But, if you think it’s starting to bloom, don’t take your eyes off of it! It will bloom at night and will only last for a day or two. 

If your fishbone cactus does bloom, it will be in late summer or the fall, at the end of the growing season and before it goes into its dormancy or resting phase for the winter.

When to Repot Your Fishbone Cactus

There are a few instances where you’ll want to repot your fishbone cactus. The first is when it outgrows the pot it’s currently living in.

If you haven’t kept up with pruning, then it’s a good idea to move it to a larger pot. 

Even if it hasn’t outgrown its current pot, you’ll want to repot it every 2 to 3 years, because after that amount of time the cactus will have used up most of the nutrients in the soil.

If you don’t want to move it to a new pot, you can also just change out the soil for a fresh mix.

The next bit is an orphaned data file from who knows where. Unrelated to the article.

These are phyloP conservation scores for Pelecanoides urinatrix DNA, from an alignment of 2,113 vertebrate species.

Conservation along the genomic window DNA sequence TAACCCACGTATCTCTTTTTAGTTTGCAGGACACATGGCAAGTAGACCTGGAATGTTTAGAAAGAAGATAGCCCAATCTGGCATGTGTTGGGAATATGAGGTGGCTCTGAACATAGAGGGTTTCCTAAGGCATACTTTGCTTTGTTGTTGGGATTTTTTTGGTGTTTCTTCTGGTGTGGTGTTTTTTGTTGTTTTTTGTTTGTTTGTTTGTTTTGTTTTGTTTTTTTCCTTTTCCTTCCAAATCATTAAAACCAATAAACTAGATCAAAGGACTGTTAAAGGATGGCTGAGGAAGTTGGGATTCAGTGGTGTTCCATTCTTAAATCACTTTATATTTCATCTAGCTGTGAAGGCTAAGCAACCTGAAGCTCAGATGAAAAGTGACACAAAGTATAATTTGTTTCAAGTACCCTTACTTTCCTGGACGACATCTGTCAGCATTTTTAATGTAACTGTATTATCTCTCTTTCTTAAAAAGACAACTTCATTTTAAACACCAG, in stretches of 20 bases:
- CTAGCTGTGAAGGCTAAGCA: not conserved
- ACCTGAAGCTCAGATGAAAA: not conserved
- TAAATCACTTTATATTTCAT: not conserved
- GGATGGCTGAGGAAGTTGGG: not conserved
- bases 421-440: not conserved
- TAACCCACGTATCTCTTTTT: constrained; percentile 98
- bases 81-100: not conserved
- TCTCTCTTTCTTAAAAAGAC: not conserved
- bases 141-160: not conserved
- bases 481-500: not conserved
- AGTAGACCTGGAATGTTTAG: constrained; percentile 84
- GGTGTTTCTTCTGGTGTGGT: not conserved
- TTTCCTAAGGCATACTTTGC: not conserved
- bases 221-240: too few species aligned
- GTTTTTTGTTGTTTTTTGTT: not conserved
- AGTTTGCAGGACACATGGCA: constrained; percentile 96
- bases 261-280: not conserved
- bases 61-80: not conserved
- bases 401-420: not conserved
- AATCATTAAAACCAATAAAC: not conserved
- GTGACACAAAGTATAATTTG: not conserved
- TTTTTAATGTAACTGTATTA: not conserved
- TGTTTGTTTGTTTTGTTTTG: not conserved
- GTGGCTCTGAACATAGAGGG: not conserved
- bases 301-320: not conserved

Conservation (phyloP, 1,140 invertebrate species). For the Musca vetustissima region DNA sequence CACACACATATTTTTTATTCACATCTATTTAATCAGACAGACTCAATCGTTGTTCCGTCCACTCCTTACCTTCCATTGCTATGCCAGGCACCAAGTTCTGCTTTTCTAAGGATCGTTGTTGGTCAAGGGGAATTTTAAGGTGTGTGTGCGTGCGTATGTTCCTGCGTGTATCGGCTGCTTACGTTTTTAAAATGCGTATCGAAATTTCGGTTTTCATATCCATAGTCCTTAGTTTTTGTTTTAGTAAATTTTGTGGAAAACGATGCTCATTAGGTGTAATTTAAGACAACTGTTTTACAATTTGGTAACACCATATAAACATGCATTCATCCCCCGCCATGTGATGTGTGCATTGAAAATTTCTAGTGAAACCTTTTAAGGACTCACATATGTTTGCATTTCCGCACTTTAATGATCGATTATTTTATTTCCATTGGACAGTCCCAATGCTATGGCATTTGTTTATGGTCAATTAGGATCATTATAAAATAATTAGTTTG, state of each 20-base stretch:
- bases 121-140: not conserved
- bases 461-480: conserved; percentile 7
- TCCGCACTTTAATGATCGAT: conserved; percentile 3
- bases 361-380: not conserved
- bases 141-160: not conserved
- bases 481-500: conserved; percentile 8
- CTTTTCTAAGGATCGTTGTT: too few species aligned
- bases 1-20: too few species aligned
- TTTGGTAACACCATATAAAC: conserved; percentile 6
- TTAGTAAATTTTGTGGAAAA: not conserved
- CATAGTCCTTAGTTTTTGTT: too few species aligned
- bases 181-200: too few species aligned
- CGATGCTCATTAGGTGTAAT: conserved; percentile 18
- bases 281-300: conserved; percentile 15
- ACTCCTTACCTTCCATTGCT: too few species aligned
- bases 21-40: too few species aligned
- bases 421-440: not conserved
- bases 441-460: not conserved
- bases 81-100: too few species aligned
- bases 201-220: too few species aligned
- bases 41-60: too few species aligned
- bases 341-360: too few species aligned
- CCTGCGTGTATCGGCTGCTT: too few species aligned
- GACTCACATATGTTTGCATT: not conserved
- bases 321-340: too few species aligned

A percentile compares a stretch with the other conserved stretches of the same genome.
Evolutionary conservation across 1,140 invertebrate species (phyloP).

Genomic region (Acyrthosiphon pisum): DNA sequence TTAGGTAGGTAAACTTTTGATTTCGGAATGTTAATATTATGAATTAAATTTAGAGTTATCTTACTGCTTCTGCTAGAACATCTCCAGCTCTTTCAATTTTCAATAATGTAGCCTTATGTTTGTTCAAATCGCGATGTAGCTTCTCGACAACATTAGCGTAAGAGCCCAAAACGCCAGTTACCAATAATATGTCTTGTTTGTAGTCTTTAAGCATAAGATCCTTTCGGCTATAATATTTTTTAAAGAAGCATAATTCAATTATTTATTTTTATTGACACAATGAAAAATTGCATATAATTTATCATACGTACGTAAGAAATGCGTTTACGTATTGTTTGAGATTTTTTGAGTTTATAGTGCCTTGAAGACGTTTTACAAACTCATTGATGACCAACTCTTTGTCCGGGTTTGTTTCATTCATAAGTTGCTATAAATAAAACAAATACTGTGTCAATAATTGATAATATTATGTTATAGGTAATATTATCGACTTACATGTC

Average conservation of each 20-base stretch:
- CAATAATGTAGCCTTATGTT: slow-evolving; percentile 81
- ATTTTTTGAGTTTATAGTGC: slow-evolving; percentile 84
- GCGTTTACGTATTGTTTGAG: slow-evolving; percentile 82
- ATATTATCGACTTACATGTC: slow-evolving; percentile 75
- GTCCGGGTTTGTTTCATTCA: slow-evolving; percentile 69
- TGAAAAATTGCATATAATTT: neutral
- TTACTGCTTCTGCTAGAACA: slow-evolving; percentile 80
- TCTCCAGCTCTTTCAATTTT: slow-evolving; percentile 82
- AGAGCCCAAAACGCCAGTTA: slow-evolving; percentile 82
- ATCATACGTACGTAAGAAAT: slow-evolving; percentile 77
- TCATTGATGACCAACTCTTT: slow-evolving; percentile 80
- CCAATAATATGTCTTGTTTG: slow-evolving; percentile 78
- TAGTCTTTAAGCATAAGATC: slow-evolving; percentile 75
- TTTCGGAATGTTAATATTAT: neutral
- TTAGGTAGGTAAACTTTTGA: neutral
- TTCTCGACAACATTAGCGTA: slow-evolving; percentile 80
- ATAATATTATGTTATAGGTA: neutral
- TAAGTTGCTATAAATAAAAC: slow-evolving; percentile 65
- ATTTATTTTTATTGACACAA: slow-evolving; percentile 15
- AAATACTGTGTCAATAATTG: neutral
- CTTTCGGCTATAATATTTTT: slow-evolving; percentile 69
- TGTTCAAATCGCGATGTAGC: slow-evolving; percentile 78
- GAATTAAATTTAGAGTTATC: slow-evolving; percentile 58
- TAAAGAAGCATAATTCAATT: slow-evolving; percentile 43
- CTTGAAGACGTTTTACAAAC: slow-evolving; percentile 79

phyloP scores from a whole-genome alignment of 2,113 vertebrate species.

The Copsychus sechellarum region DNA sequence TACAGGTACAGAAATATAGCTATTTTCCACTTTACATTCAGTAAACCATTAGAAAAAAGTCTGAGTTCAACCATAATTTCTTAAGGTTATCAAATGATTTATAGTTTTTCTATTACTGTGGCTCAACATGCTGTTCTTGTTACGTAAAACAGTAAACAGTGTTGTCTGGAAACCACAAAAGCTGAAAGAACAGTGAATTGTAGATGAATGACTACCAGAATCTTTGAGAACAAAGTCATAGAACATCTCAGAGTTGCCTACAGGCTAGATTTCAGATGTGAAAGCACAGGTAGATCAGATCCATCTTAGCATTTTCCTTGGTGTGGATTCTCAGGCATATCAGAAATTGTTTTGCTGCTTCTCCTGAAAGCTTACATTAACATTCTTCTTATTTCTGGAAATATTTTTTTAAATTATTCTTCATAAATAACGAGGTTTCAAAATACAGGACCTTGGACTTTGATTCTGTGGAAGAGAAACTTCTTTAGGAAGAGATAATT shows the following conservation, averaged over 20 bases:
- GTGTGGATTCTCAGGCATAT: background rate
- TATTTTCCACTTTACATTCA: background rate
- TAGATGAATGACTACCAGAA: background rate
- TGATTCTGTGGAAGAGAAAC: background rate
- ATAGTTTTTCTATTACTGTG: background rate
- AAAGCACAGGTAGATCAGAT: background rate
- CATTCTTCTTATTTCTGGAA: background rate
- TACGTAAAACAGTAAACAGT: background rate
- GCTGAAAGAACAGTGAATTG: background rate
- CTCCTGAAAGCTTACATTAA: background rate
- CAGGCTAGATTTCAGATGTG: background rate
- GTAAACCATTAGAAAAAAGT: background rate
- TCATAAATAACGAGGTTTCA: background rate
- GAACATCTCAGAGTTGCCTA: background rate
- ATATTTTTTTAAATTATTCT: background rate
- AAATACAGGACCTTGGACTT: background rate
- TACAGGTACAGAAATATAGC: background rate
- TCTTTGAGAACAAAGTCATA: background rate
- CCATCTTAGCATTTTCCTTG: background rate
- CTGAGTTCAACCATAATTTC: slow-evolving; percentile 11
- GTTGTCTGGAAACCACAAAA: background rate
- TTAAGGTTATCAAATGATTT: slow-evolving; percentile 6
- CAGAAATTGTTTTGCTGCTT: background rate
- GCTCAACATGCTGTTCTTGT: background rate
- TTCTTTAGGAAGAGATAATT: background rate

Finally, after your fishbone cactus blooms, it’s a good idea to repot it (or at least change out the soil).

Blooming uses up a lot of nutrients, so repot in early spring after a fall bloom. 

No matter what your reasoning for repotting, avoid watering for a few days. This lets the roots get situated in the soil before becoming soggy.

a plant in the shape of a zig zag in an orange pot

Common Problems With the Fishbone Cactus

Some common issues with your fishbone cactus will be yellow tips, leaves or stems.

This means they’re getting too much water. If it’s a little soft and mushy feeling, that’s a sure sign that it’s been too wet for too long.

It can still be saved at this point by leaving it alone until it has completely dried out.